“It was this experience that made me realise that being a doctor is something I’ve been called upon to do.

“Through the knowledge and skills I’ve gained as a doctor, I was able to save another person’s life.”

Rebecca believes a good GP needs to be an active listener, willing to go that extra mile, and walk with patients on their health journey.

“Advocating for patients is such a fundamental part of being a GP and you need to be comfortable in speaking up for them,” she said.

“As a GP we are given the responsibility in providing the gateway for patients to access multidisciplinary services.

“We are also beautifully placed in being able to provide a holistic service to not only the patient in front of us, but their family and community.

“As a GP you need to be comfortable in dealing with uncertainty and know that you have the benefit of time to help achieve outcomes. “

For Rebecca, general practice offers a unique opportunity to make a long-term impact on her patients’ lives, especially for her First Nations patients.

“I wanted a career that I could not only help mob, but work with mob through their health journey long term,” she explains.

“I enjoy the diversity of work that general practice provides me and the ability to work within a multidisciplinary team to advocate for mob.

“I also appreciate being able to provide a preventative health service where I work alongside patients to make positive changes for their health.

“I enjoy being able to provide a service that extends beyond the physical health to include a focus on the spiritual, mental, social and emotional health.”

During National Reconciliation Week 2024, Rebecca’s message to other First Nations people considering a career in medicine is clear and encouraging: “Do it!”

“Yes, it may seem hard, and you might feel like it’s impossible, but believe me, it is possible,” she said.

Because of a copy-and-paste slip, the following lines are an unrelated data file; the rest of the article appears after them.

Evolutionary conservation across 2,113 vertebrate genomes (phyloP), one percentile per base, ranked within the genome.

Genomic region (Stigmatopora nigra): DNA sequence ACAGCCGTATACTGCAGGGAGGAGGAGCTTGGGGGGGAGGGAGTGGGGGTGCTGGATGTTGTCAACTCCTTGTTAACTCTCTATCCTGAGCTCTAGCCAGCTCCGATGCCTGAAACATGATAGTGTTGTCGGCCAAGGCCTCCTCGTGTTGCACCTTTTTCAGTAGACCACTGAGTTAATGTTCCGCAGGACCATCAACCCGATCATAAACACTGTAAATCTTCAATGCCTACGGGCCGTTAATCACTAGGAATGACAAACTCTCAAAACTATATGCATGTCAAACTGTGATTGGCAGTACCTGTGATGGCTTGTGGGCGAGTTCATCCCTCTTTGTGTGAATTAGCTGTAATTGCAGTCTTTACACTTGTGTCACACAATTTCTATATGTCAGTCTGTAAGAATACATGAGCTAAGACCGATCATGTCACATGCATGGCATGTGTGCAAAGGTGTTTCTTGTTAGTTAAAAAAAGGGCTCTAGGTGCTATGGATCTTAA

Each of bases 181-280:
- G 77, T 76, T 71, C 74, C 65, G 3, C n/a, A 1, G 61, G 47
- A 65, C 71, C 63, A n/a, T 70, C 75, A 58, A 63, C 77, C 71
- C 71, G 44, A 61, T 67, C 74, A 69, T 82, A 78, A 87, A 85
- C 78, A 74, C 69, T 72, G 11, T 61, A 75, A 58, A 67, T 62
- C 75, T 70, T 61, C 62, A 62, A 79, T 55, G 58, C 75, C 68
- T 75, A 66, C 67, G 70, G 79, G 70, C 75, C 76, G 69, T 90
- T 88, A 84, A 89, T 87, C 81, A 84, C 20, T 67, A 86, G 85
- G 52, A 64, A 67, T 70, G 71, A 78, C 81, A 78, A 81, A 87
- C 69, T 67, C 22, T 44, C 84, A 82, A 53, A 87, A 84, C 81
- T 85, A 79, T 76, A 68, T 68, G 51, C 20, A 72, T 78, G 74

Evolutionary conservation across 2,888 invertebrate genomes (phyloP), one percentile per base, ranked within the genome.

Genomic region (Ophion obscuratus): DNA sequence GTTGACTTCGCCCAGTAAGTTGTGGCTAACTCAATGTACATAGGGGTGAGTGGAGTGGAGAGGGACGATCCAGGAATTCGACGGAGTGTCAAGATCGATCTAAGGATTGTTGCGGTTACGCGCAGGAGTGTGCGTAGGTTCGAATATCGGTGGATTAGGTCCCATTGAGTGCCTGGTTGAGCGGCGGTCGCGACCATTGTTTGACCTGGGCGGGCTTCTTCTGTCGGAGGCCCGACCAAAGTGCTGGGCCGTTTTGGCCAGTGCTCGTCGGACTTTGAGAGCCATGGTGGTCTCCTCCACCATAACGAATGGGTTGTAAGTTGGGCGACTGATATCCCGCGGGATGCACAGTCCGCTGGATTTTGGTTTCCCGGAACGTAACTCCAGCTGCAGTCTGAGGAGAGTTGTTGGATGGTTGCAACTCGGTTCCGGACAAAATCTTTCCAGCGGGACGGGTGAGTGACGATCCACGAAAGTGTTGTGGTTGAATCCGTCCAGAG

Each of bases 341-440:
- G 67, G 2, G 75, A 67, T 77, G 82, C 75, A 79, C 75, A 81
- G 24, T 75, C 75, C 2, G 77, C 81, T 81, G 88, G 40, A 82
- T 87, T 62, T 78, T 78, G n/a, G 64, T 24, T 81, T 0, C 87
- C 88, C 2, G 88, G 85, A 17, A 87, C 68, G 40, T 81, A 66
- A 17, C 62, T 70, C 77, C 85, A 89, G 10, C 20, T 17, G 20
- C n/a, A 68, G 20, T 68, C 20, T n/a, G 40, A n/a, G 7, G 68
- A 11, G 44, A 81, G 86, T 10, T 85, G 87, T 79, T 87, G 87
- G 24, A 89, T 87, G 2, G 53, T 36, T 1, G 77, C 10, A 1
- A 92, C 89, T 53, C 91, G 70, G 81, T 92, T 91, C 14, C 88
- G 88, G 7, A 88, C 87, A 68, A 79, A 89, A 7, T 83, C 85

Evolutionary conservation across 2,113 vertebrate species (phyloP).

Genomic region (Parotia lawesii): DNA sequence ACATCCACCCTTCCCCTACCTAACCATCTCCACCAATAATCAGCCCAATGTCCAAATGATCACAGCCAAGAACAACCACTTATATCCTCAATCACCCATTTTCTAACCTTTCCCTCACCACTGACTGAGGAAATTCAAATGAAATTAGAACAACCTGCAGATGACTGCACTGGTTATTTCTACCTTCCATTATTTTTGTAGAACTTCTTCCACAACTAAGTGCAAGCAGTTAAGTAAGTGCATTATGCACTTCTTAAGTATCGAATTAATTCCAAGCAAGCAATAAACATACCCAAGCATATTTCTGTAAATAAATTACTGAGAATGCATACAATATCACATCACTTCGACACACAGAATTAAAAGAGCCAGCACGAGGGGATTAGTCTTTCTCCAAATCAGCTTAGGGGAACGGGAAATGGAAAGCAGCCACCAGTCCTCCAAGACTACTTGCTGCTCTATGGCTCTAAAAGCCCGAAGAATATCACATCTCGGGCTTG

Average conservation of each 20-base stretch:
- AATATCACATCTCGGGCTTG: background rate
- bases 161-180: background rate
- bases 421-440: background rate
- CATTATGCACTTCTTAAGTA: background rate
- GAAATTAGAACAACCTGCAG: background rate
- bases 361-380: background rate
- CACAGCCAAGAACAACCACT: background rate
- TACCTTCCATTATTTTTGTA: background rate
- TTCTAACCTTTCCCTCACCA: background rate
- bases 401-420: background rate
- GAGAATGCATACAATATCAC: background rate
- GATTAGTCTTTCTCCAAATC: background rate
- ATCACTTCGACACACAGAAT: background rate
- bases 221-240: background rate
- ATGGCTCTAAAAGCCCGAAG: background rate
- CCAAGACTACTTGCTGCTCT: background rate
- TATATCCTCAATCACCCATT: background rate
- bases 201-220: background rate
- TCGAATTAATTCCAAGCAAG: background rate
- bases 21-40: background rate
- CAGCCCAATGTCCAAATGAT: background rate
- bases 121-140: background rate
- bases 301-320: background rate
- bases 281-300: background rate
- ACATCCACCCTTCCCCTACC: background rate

“Mob needs more Aboriginal and Torres Strait Islander doctors to provide that familiar face and culturally safe place.”

Rebecca draws inspiration from First Nations trailblazers such as Uncle Dr Louis Peachey, one of the first Indigenous doctors.

“He has paved the way for mob to pursue a career in medicine and general practice. His continued tireless work and advocacy is something I aspire to work towards,” she says, highlighting the importance of role models in her journey.

Rebecca’s vision for her future in medicine is expansive.

In the next 5-10 years, she sees herself still at TAIHS, providing subspecialty services such as residential aged care, addiction medicine, prison health, outreach clinics, and a specialist clinic for neurodiverse children.

“These are areas that I continue to see a growing need for, but unfortunately there are a lack clinicians to provide these services,” she said.

Rebecca believes National Reconciliation Week provides an opportunity to look at how far we’ve all come and set active goals for moving forward.

“It allows everyone, Indigenous and non-Indigenous, to come together to have these important and difficult discussions to ensure everyone is working with a united front and with the same goal,” she said.

Dr Rebecca Alvarez’s story is certainly one of incredible strength and dedication.

As we recognise National Reconciliation Week 2024, her journey serves as a powerful reminder of the importance of resilience, the impact of culturally competent healthcare, and the need for more Indigenous voices in primary health care.

Through her work, Rebecca is not only providing essential care but also paving the way for future generations of First Nations doctors.

Townsville photo by David Goulding